The Cat Who Runs A Japanese Train Station

Aaron Gilbreath
13 min readJan 22, 2020

And the tourists who just have to visit him, because #CatLife

Nitama in his bed. Photo by author.

On our honeymoon in Japan, my wife Rebekah and I stopped at the coastal city of Wakayam to see a cat. Thousands of people voted the savory tonkotsu shoyu broth at Wakayama’s Ide Shoten as Japan’s best ramen. And on our train ride back to Osaka, we stopped for that ramen, but we really came for the cat.

People referred to Nitama as the Stationmaster Cat. He spent his days inside the small rural Kishi Train Station among the low houses and flooded rice fields, snoozing on a cushion in the old ticket window.

Nitama translates as “New Tama.” He succeeded Kishi’s original Stationmaster Cat Tama, who died in 2015 after eight years of lounging and wearing a stationmaster hat. Tama’s calm calico face and enviable sloth endeared her to locals. She’d lived outside a nearby grocery store in Kishikawa, where the shop owners fed her. When she started spending time around the Wakayama Electric Railway’s Kishi Station, people started coming to visit. That gave employees an idea: appoint her their official mascot to draw visitors to its far rural terminus.

Opened in 1933 to service suburban and rural areas, fewer and fewer people rode this train line. In 2004, declining ticket sales forced the railway’s owner, Nankai Electric Railway, to close the Kishigawa Line. When Wakayama Electric Railway bought it, they searched for ways to increase ridership. If few commuters needed their train service, they wondered, who would? Then this cat appeared.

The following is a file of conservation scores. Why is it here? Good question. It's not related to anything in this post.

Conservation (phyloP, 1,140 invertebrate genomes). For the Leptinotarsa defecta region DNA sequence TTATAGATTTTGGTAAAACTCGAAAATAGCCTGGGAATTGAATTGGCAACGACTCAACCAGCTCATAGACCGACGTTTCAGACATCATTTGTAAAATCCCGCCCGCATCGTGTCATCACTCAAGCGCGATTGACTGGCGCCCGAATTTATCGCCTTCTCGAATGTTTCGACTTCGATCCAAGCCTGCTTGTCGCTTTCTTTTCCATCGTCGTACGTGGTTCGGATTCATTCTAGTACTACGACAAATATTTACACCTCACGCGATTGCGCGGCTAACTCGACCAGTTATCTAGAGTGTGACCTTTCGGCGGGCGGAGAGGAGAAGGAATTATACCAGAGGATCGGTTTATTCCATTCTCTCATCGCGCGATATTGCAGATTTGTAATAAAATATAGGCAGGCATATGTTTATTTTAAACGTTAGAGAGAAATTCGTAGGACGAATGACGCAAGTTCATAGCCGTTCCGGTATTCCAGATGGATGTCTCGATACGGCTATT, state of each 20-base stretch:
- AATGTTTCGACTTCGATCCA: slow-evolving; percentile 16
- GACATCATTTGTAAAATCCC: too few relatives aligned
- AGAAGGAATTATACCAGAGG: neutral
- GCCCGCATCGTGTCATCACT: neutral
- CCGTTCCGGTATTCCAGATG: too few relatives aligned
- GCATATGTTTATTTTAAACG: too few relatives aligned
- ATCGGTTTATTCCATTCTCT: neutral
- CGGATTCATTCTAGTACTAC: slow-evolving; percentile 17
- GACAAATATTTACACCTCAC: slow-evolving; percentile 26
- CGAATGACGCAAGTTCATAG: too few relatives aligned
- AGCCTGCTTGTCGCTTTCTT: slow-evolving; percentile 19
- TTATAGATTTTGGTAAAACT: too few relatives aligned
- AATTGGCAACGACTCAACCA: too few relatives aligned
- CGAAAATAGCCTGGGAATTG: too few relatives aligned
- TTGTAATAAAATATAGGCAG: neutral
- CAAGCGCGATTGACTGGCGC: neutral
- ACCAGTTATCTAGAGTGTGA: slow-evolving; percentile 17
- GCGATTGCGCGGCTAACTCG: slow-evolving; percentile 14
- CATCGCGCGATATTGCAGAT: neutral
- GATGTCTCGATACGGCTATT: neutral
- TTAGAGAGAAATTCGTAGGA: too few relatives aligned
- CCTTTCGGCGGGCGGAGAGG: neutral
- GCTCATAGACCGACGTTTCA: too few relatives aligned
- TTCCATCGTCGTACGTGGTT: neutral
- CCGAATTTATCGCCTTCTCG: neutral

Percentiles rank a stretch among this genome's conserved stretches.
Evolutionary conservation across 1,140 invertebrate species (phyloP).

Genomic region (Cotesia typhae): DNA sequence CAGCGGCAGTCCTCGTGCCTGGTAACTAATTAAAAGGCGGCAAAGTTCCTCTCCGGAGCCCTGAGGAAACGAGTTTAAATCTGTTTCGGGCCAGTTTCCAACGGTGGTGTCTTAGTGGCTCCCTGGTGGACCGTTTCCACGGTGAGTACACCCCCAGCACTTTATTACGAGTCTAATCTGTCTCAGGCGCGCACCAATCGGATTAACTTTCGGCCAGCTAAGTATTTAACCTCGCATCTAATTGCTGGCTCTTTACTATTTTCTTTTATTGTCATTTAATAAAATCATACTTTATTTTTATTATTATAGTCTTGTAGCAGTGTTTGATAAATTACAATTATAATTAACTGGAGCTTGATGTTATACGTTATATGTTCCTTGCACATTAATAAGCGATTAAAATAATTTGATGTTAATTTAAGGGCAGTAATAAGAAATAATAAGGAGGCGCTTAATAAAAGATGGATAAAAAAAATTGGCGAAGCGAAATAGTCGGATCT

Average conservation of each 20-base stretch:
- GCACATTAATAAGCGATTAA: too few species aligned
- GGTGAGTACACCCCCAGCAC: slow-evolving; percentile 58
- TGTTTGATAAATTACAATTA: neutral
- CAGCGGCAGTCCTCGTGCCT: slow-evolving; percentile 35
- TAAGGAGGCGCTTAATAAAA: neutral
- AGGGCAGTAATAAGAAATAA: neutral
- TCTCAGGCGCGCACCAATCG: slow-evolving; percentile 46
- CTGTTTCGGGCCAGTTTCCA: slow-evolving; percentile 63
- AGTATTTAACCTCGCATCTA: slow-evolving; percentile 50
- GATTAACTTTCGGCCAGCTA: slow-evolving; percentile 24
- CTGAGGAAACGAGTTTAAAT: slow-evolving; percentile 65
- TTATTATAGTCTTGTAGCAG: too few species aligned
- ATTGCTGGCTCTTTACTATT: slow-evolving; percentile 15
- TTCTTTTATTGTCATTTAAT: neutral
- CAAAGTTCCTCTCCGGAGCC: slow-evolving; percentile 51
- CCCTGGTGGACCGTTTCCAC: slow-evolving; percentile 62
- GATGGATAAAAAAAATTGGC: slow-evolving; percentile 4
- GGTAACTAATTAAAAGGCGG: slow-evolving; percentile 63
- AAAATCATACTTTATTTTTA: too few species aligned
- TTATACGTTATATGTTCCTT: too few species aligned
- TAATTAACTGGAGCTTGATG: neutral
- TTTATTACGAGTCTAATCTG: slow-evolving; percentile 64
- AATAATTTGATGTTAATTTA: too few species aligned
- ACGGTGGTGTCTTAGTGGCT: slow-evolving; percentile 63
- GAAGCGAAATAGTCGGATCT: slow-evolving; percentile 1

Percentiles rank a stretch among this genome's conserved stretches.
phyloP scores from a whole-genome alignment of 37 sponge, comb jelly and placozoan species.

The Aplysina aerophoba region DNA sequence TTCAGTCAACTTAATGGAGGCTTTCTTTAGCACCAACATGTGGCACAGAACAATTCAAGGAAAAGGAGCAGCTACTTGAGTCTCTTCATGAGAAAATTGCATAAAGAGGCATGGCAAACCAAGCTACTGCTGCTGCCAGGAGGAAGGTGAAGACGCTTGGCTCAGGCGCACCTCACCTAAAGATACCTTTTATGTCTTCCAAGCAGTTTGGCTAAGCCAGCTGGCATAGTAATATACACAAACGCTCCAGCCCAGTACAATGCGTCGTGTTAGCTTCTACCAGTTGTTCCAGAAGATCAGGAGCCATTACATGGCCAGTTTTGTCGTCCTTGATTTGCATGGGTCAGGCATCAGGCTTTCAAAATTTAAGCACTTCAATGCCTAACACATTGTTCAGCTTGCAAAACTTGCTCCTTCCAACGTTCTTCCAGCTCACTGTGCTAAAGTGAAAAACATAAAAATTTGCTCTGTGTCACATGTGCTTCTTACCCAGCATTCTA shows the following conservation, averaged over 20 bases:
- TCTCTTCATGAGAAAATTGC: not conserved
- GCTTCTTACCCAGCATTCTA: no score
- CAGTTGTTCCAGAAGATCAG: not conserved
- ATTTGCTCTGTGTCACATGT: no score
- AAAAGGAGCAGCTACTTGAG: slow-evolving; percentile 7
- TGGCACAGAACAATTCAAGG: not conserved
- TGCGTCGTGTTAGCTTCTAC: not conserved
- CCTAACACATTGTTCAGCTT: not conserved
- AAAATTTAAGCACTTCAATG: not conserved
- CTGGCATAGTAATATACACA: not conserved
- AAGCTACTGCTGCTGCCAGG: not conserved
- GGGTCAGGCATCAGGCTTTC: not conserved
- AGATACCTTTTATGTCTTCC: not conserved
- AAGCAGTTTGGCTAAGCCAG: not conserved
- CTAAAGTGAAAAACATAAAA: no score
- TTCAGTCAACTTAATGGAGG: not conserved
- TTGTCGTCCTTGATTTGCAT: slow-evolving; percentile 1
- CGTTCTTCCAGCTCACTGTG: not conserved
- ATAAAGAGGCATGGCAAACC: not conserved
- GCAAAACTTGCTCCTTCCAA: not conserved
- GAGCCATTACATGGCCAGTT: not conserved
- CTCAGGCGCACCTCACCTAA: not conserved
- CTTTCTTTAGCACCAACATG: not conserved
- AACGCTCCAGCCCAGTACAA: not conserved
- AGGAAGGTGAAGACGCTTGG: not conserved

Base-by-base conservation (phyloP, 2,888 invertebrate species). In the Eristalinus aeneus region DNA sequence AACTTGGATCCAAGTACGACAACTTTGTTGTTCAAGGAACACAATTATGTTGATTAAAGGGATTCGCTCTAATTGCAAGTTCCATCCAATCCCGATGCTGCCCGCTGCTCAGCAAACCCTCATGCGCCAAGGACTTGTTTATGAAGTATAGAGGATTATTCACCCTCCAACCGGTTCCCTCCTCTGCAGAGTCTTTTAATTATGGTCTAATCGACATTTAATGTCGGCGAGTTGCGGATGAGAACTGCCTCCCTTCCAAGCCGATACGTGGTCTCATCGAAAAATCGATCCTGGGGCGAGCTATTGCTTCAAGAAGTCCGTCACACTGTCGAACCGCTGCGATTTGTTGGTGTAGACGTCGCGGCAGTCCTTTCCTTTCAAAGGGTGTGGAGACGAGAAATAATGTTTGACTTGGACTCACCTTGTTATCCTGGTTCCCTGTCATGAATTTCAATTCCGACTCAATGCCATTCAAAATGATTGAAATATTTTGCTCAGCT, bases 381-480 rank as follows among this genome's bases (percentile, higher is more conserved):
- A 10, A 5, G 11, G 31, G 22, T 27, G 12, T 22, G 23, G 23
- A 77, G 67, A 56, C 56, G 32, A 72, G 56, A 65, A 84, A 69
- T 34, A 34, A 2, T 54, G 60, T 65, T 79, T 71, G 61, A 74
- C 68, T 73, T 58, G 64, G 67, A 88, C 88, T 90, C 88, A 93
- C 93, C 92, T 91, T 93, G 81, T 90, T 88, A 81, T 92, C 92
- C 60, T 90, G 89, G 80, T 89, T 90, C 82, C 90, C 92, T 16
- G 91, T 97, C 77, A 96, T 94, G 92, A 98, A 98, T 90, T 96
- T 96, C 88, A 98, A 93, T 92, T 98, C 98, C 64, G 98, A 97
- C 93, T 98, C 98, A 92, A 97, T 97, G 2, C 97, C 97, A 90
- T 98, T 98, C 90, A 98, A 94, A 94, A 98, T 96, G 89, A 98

The company appointed Tama as their Stationmaster in 2007. Staff didn’t use the term ‘mascot.’ Tama wasn’t some prop. As Stationmaster, she had a job. She posed for photos. She wore an official uniform. A blue badge dangled from Tama’s collar. Staff called the old ticket window her office. Mostly, she slept there. Outwardly, employees loved her. She didn’t cause trouble. In fact, with so few tasks to do at this slow station, her presence probably improved staff morale. As a marketing ploy, she worked wonders. Word spread. Soon people started visiting this far-out station just to see her. They took photos. They oohed and ahhed and posted photos online. Japan loves cats, and the Railway suddenly had a gold mine on their hands.

Aaron Gilbreath

Essayist, Journalist, Burritoist. Longreads Editor. Writing: Harper’s, NYT, Slate, Paris Review, VQR, Oxford American, Kenyon Review. 3 nonfiction books.